Measuring Gravity Using Superfluid Shielding
Sir Isaac Newton, one of the most influential scientists of all time, was particularly interested in the orbit of the moon around the earth. He reasoned that the force keeping the moon in its trajectory must be gravity and hence gravity must extend over vast distances. From this point on, scientists have been trying to understand what gravity is and how to measure it.
Albert Einstein had a theory that gravity is space itself curved around a mass, attracting objects into its warped domain. Scientists have used this theoretical model and combined it with a set of cosmological explanations in order to try and understand what makes up our universe.
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Upon observation, there is far too little visible matter in the universe to make up the calculated gravitational energy. Therefore, scientists attributed the ‘empty space’ to dark matter which takes up about 27 percent of the universe.
The ‘Verlindes Hypothesis of Gravity,’ however, tries to eliminate the inconsistencies of dark matter. It describing gravity as an entropic force (a force affected by the systems thermodynamic tendency to increase its entropy) rather than its fundamental interaction previously thought. Recently Verlindes Hypothesis has passed some initial tests.
Our theories and understanding of gravity are far from coherent and establishing a widely accepted theory may help us answer some of the fundamental questions of physics. A recent article published in the journal of Physics Review Letters, December 2016, claims to have found a new way to measure gravity with an accuracy much greater than previous attempts. Researchers with the MIT Department of Physics uses a method called atom interferometry. Atom interferometry is a technique used for precise measurement of the nature of atoms.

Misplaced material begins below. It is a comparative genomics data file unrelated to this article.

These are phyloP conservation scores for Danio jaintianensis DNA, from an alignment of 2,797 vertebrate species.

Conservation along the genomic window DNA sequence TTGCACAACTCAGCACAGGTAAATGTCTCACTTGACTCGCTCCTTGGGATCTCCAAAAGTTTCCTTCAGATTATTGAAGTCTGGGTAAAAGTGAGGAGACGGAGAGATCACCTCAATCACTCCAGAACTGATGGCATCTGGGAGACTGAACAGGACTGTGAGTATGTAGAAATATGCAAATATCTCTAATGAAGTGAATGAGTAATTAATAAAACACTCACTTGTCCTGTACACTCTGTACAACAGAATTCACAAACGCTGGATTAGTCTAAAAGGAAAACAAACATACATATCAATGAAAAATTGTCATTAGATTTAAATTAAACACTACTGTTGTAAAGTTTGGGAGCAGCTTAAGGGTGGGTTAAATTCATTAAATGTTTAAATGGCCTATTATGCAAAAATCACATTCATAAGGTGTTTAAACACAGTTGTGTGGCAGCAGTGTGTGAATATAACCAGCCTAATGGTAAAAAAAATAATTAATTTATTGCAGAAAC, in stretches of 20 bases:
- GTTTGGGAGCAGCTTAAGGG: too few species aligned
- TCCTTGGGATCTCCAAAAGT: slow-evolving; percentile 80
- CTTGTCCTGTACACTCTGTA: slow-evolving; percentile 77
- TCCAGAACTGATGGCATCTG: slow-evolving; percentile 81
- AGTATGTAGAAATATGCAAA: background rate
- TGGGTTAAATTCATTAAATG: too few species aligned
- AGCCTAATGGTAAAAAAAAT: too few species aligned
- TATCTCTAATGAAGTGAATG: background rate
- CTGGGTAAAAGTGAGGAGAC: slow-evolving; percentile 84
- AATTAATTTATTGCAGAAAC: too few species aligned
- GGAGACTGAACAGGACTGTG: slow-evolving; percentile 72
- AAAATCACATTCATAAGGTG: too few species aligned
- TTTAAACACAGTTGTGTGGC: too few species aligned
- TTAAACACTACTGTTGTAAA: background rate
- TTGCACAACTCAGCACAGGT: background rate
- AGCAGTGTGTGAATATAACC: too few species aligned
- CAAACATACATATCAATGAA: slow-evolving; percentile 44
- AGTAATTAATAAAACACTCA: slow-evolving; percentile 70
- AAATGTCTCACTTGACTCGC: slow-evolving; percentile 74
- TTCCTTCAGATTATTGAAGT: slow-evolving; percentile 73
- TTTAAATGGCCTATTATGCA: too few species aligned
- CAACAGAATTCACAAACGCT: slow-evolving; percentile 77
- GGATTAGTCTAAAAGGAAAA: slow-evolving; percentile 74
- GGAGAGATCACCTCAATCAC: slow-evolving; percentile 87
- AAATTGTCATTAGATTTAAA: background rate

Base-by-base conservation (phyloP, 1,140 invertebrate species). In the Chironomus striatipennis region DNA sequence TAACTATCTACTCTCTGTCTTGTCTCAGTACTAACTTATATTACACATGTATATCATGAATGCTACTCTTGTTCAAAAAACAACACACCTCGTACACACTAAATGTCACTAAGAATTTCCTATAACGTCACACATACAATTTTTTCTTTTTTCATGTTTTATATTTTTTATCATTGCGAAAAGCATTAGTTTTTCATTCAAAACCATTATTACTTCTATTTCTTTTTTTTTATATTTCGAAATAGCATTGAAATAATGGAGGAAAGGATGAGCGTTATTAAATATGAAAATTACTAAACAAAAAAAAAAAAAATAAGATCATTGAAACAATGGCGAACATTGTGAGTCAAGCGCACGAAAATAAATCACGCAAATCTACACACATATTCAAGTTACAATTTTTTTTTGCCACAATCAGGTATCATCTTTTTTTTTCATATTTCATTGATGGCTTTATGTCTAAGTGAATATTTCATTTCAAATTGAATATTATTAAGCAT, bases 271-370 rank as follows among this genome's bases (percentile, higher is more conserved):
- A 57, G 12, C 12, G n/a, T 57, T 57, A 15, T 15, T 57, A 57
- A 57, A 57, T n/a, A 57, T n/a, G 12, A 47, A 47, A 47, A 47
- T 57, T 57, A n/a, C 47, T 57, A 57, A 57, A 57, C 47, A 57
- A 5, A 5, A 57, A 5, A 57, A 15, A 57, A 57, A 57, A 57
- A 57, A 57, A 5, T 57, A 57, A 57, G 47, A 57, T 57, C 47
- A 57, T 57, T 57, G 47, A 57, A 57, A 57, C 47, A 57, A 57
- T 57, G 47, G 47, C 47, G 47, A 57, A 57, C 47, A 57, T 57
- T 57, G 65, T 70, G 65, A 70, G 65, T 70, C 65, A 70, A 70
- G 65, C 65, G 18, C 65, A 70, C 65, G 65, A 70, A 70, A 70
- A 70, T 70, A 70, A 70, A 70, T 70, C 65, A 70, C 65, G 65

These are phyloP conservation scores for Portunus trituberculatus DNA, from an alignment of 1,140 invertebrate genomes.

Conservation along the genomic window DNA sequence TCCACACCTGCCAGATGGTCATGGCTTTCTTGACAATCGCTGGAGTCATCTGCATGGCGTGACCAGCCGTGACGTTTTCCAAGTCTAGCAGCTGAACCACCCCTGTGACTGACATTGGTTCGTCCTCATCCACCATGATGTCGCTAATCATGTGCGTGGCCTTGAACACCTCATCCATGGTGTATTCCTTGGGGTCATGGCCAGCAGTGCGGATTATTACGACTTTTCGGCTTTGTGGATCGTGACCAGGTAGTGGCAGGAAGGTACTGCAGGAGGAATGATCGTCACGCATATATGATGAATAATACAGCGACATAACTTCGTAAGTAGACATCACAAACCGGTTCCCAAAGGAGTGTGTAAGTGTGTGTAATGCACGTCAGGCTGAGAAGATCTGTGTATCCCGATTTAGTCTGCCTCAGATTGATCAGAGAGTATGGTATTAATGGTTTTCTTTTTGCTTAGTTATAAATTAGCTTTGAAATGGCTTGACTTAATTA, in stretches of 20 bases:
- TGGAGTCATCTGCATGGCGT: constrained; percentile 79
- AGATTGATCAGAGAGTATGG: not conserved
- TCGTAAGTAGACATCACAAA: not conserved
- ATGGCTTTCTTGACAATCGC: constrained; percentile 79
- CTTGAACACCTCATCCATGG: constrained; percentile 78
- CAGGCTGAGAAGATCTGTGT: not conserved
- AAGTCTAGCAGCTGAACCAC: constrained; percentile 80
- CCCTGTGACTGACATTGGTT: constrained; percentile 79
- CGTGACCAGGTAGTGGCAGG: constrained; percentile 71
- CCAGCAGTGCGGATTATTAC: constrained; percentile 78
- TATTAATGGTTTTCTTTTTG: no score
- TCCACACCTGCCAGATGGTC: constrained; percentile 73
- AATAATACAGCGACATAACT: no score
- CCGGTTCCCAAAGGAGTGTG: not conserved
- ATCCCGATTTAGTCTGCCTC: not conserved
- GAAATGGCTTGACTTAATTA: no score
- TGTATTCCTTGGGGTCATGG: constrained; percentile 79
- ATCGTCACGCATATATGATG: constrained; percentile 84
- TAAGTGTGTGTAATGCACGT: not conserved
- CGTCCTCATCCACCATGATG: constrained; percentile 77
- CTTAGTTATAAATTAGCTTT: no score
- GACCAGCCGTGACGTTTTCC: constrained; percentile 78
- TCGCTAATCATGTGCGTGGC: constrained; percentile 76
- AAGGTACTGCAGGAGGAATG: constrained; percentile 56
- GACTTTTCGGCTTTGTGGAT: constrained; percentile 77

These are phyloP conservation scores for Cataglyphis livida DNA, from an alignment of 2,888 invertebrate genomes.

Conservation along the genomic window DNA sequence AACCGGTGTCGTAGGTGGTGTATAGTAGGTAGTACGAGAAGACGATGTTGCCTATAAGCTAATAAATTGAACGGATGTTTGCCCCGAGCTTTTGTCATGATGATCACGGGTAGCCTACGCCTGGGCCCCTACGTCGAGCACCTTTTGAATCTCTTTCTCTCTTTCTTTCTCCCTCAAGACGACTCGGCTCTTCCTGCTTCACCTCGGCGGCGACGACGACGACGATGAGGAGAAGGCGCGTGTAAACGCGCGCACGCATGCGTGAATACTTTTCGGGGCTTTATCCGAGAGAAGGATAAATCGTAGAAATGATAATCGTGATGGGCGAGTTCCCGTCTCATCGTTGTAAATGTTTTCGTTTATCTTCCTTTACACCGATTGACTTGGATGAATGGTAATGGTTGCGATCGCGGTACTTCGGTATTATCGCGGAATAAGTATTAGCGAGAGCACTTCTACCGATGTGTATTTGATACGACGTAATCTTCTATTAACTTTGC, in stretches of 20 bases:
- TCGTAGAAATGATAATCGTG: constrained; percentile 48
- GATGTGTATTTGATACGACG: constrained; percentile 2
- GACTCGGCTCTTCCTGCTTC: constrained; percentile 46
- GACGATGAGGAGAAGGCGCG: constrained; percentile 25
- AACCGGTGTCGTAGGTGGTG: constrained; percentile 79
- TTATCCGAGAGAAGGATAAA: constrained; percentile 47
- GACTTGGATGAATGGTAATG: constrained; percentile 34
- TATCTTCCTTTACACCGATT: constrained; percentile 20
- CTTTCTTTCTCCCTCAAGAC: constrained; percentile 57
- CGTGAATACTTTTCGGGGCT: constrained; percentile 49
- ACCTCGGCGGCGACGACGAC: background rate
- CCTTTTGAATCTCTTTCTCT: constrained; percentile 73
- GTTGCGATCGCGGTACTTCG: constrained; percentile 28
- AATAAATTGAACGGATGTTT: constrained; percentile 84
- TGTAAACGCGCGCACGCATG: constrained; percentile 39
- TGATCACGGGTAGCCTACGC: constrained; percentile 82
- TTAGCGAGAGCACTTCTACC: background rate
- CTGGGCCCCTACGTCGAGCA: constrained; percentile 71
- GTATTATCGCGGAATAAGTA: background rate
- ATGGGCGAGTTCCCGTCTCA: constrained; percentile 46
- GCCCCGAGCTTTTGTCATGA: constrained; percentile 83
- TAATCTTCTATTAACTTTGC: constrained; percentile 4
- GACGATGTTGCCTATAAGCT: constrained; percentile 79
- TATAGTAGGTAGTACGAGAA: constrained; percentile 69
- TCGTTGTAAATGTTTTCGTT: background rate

Einstein’s theory of wave-particle duality states that particles can be classified as waves or particles. Therefore, this technique can be used to measure the difference in wave phases of atoms in order to calculate the forces acting on them.
A laser is shined through matter in the form of Bose-Einstein Condensates (BEC), one of the five states of matter (gas, liquid, solid, plasma, BEC). BEC is a collection of atoms cooled to within a degree of absolute zero. The atoms barely move relative to each other as there is no free energy to do so. Therefore, the atoms are trapped in the matter and their position relative to the untrapped atoms can be measured.
However, the number of trapped and untrapped atoms are uneven which may introduce errors in measurement. Therefore, this method uses two separate condensates with different magnetic alignments. Each condensate is then subjected to the laser and a magnetic field. The magnetic field causes the atoms to spread evenly between them, thereby increasing the accuracy of the measurement.
The research team takes this method one step further by introducing Superfluid Shielding. Superfluid Shielding is where BEC’s are immersed in a superfluid bath thereby shielding them from external forces. With less interference, the atoms can be measured for longer.
In addition to providing more accurate measurements, quantum effects can also be observed within BEC’s. This is as a result of the atoms acting as one larger atom when tending towards absolute zero. Therefore, BEC’s may eventually bridge the gap between quantum and Newtonian Physics.